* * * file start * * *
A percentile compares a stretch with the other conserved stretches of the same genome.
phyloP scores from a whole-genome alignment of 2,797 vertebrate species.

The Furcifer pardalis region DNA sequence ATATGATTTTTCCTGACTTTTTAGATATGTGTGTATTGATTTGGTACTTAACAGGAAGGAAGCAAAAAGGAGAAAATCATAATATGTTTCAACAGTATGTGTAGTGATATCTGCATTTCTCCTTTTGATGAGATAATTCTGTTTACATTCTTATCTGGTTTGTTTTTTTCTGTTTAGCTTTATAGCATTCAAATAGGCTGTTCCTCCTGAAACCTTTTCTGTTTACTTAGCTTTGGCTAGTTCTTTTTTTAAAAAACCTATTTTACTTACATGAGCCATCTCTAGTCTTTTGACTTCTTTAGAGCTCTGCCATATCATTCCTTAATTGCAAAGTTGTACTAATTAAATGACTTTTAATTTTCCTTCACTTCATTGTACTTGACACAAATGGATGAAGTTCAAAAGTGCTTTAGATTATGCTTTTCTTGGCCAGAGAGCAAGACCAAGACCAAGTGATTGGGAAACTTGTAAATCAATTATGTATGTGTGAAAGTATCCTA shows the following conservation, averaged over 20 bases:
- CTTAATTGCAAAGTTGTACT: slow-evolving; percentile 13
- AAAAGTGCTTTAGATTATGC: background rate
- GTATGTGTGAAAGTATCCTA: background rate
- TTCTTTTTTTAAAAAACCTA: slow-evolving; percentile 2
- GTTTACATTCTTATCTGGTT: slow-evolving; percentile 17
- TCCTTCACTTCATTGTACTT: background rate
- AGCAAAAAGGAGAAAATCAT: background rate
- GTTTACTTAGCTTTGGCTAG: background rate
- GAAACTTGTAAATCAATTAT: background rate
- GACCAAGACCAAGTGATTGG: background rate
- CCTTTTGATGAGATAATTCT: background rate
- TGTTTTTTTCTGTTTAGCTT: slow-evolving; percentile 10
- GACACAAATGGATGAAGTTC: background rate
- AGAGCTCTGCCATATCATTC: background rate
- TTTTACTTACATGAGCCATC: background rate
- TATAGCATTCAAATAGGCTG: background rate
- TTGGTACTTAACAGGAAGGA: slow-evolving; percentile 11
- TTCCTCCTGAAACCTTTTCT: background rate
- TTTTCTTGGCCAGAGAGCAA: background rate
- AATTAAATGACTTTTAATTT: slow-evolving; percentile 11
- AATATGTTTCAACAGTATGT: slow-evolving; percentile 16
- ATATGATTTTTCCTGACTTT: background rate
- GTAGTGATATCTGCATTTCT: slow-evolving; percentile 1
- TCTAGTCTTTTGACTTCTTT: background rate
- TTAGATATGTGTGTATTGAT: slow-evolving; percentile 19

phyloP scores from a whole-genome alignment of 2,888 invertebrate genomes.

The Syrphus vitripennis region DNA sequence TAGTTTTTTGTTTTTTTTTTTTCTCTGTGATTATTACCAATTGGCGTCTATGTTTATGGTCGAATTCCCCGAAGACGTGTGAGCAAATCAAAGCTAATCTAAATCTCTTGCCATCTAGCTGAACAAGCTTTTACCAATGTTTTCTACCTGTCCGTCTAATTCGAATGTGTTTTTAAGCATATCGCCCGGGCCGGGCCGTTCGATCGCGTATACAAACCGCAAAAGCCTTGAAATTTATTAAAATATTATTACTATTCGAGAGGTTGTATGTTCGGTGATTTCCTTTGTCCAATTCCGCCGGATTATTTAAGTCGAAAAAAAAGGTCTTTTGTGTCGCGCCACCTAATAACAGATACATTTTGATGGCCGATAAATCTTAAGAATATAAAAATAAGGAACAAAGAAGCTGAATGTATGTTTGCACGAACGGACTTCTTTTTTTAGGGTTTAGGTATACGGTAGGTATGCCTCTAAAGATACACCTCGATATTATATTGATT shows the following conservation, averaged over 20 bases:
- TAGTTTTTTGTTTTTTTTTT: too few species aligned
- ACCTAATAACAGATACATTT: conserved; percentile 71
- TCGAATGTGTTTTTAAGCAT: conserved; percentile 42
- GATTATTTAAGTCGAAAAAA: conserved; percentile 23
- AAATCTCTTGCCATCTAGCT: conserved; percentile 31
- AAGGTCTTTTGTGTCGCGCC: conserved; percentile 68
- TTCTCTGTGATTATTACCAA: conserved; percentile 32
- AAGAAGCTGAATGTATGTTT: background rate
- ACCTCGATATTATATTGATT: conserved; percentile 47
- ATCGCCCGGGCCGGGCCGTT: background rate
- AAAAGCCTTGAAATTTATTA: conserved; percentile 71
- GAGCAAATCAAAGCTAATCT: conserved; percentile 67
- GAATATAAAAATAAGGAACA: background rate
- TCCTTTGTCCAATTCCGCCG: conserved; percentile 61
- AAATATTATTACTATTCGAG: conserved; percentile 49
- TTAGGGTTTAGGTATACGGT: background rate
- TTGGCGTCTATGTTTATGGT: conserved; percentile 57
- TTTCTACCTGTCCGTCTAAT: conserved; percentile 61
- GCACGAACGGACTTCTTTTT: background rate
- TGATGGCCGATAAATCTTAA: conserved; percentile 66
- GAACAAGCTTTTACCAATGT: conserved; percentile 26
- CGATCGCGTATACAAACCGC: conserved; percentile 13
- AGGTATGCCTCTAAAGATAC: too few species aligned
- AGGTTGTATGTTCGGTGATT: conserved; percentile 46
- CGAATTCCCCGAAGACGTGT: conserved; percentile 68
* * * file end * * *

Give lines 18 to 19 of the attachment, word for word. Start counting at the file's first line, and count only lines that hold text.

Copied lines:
- TTTTACTTACATGAGCCATC: background rate
- TATAGCATTCAAATAGGCTG: background rate